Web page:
Lessie Benningfield Randle, 108, Viola Fletcher, 109, and her brother, Hughes Van Ellis, 102, had been locked in a yearslong legal battle against the City of Tulsa and other officials over opportunities taken from them when the city’s Greenwood neighborhood – dubbed “Black Wall Street” – was burned to the ground by a violent White mob in 1921.
Judge Caroline Wall dismissed the case on Friday.
“We were forced to plead this case beyond what is required under Oklahoma standards, which is certainly a familiar circumstance when Black Americans ask the American legal system to work for them. And now, Judge Wall has condemned us to languish on Oklahoma’s appellate docket,” the three survivors said in a statement read by attorney Damario Solomon-Simmons during a Monday news conference.
“But we will not go quietly. We will continue to fight until our last breaths.”
“Like so many Black Americans, we carry the weight of intergenerational racial trauma day in and day out,” the statement added. “The dismissal of this case is just one more example of how America’s – and specifically Tulsa’s – legacy of racial harm, racial distress is disproportionally and unjustly borne by Black communities.
“We will not rest until there’s justice for Greenwood.”
During the news conference, Solomon-Simmons said they found out about the judge’s decision Friday night, and called it an unexpected and “hurtful, difficult blow.”
Part of why they were surprised by the decision, the attorney said, was because the same judge who dismissed the case had ruled last year the lawsuit could move forward, Solomon-Simmons said in the news conference. The attorneys have yet to see the judge’s Friday written order, he said.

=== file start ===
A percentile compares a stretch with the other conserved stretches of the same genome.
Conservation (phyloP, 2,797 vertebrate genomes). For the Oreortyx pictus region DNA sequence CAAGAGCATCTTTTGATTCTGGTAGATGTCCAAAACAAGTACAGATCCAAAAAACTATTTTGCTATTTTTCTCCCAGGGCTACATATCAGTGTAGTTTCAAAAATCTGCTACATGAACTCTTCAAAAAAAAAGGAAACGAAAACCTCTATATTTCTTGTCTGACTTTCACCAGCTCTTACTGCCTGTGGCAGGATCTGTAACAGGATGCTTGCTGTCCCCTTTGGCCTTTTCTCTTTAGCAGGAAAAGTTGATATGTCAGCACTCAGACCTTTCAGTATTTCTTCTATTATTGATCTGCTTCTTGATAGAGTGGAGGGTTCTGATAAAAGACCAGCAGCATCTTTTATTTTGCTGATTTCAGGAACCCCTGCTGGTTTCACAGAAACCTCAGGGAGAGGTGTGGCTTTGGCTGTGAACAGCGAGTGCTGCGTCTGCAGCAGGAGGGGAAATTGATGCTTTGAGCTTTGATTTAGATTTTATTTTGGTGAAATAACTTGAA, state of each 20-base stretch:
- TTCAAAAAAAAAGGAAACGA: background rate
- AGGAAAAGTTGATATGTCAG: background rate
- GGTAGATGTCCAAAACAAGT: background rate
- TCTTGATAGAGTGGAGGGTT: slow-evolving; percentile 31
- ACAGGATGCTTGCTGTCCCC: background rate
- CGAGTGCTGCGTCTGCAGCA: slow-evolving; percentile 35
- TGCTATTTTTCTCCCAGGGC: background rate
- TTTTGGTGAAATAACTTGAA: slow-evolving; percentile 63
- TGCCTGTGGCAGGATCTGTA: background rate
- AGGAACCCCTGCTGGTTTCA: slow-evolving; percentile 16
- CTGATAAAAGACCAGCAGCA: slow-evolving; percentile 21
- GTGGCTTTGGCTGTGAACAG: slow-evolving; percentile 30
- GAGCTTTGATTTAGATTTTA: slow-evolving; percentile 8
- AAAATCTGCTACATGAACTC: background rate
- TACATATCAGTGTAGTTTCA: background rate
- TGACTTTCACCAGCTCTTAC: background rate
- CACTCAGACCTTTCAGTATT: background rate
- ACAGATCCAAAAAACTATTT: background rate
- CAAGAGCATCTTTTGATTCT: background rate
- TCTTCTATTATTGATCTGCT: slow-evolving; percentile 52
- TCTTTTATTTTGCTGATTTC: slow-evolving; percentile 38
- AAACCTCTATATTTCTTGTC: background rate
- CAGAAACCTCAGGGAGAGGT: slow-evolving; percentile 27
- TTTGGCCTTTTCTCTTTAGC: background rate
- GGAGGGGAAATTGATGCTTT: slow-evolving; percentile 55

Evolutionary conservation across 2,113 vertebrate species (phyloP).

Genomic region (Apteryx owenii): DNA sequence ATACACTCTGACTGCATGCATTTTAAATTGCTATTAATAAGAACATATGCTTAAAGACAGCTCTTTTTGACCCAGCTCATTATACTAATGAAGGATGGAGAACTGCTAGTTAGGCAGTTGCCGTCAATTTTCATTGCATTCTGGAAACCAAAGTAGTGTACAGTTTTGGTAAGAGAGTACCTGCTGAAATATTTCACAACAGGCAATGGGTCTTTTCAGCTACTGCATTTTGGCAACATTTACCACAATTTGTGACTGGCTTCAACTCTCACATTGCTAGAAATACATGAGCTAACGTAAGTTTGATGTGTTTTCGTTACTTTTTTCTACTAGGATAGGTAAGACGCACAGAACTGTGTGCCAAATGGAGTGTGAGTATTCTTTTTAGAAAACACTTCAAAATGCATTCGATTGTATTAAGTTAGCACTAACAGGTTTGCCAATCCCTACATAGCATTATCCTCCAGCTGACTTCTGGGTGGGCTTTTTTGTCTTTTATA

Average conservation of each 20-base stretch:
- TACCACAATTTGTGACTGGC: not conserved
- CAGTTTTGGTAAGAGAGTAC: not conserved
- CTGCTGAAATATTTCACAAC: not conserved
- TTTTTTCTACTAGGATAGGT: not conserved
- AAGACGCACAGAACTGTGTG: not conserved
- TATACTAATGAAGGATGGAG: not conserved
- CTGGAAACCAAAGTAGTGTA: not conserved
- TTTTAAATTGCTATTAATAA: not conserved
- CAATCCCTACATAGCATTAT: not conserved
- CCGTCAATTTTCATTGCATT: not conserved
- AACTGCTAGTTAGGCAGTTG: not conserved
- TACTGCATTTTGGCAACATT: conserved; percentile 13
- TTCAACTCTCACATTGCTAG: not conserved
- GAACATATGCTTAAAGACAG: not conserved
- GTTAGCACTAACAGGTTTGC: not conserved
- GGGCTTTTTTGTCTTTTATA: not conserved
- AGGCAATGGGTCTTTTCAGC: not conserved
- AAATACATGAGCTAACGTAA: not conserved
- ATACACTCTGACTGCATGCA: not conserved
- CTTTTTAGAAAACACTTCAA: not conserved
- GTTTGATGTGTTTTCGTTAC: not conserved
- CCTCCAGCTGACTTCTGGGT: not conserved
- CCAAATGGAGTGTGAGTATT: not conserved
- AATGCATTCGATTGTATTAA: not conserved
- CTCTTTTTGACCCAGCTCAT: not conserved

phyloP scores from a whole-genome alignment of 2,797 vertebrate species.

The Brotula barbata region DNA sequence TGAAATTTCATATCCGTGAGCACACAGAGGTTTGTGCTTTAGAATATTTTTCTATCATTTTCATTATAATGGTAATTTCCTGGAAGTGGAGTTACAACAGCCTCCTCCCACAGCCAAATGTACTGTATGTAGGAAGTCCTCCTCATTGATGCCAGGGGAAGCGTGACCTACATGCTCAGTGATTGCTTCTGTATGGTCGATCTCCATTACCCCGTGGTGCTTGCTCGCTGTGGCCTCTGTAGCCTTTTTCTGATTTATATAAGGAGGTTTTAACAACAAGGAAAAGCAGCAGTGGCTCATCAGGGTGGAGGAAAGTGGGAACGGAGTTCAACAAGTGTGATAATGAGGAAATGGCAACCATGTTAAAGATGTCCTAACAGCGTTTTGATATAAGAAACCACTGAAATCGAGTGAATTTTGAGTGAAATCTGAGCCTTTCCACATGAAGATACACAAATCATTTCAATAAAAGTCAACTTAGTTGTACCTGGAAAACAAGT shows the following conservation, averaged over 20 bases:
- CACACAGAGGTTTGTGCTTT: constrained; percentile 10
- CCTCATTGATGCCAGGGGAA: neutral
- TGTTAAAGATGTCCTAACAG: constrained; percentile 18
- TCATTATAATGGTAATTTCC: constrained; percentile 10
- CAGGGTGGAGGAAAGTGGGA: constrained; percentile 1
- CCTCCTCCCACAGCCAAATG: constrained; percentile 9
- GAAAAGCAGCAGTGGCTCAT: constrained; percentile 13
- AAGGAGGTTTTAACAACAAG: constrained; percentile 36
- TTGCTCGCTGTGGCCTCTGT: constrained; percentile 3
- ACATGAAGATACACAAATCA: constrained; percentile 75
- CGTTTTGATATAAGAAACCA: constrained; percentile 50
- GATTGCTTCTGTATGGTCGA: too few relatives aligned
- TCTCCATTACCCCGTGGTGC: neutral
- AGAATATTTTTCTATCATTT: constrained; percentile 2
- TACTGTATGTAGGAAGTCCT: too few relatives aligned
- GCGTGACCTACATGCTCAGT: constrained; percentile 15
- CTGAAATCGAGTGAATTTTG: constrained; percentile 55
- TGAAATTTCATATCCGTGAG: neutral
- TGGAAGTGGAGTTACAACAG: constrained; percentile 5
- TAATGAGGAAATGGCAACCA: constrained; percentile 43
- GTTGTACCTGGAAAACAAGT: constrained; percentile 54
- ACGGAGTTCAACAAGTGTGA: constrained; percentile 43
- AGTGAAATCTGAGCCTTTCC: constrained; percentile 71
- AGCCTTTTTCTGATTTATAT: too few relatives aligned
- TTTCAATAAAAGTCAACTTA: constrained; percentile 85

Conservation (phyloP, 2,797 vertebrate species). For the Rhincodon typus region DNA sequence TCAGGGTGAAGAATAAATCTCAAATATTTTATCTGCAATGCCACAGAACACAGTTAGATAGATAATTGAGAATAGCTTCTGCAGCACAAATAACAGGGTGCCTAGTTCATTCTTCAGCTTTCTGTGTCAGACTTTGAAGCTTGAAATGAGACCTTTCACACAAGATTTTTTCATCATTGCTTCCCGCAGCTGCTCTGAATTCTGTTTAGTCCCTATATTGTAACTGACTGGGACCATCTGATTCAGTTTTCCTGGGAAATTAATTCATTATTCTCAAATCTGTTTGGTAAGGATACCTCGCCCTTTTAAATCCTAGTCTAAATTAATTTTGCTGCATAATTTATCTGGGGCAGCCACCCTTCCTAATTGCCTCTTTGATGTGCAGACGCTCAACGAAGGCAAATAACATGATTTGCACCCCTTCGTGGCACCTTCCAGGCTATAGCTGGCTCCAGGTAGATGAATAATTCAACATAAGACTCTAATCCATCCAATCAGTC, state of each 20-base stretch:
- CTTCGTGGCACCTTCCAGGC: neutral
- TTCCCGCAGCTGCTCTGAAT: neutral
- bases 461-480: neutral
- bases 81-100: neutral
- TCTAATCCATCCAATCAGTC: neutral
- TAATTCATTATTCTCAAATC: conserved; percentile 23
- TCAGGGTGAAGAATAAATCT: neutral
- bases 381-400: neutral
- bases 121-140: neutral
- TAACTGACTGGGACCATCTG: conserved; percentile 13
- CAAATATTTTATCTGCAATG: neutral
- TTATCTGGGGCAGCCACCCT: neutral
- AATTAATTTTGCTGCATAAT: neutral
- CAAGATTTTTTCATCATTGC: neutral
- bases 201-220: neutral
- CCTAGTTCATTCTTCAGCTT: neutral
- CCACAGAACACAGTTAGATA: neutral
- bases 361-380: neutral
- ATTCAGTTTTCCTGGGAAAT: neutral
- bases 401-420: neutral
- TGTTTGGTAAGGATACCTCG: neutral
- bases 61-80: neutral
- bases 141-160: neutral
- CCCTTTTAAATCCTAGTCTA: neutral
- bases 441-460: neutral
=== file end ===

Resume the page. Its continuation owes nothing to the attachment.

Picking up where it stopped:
“We will be moving forward with an appeal on this case to the Oklahoma Supreme Court,” the attorney said, adding they’re also calling on the federal government to conduct an investigation into the massacre.
When contacted by CNN, the City of Tulsa said it “does not comment on pending litigation.”
In their lawsuit, the plaintiffs argued damage inflicted during the massacre was a “public nuisance” and sought relief to “recover for unjust enrichment” others gained from the “exploitation of the massacre.”
But the City of Tulsa asked for the suit to be dismissed, arguing that “simply being connected to a historical event does not provide a person with unlimited rights to seek compensation from any project in any way related to that historical event.”
When the violence unfolded on the first day of June 1921 in the Greenwood district, 35 city blocks were burned and hundreds of houses were destroyed in just a matter of 24 hours. Historians believe as many as 300 people may have died, according to the Tulsa Historical Society and Museum. Thousands were left homeless.
Oklahoma state Rep. Regina Goodwin, whose great-grandfather was a well-known businessman in Greenwood at the time of the massacre, also spoke during Monday’s news conference.
“It’s the court that holds the key and the cage of justice and we’ve been waiting for 102 years for them to unlock it. How crazy is that?” Goodwin said. “And then we have to think about all of the folks and what they lost, lives lost, folks were murdered.”
“This generational injustice, yesterday, today and tomorrow will be met by generational right. We ain’t going nowhere,” the lawmaker added.
CNN’s Omar Jimenez and Rebekah Riess contributed to this report.